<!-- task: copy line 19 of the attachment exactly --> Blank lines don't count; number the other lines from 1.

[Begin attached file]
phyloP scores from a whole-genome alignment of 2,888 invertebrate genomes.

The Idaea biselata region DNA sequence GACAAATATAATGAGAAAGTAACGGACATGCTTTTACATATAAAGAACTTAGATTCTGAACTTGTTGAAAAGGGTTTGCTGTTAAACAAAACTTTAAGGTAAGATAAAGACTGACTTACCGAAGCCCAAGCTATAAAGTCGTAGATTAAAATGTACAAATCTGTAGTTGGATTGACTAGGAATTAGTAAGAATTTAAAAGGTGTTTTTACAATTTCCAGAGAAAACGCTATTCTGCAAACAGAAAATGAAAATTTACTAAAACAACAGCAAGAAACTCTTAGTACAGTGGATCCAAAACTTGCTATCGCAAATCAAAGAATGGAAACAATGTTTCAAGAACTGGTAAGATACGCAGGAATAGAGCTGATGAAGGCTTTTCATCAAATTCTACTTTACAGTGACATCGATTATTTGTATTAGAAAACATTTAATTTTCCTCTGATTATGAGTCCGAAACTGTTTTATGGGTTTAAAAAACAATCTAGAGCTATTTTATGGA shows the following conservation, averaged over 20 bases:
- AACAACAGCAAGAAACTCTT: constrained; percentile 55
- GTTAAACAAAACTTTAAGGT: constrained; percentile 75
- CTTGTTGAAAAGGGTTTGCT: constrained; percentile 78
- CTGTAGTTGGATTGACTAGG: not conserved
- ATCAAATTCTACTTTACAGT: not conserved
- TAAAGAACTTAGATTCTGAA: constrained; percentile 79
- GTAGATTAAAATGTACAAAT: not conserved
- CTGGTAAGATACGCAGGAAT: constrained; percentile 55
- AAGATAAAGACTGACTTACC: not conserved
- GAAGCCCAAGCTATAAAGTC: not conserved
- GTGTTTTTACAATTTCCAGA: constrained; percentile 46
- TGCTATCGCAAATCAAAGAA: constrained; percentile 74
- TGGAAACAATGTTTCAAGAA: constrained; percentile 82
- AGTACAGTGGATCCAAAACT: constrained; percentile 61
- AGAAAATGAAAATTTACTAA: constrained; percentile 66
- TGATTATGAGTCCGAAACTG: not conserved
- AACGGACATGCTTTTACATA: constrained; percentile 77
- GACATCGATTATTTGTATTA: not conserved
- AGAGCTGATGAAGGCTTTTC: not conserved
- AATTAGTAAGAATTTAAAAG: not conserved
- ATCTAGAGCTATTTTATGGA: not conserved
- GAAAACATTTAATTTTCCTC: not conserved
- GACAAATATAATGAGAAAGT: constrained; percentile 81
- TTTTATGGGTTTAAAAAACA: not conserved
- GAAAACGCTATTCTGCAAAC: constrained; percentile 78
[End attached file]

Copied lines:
- AACGGACATGCTTTTACATA: constrained; percentile 77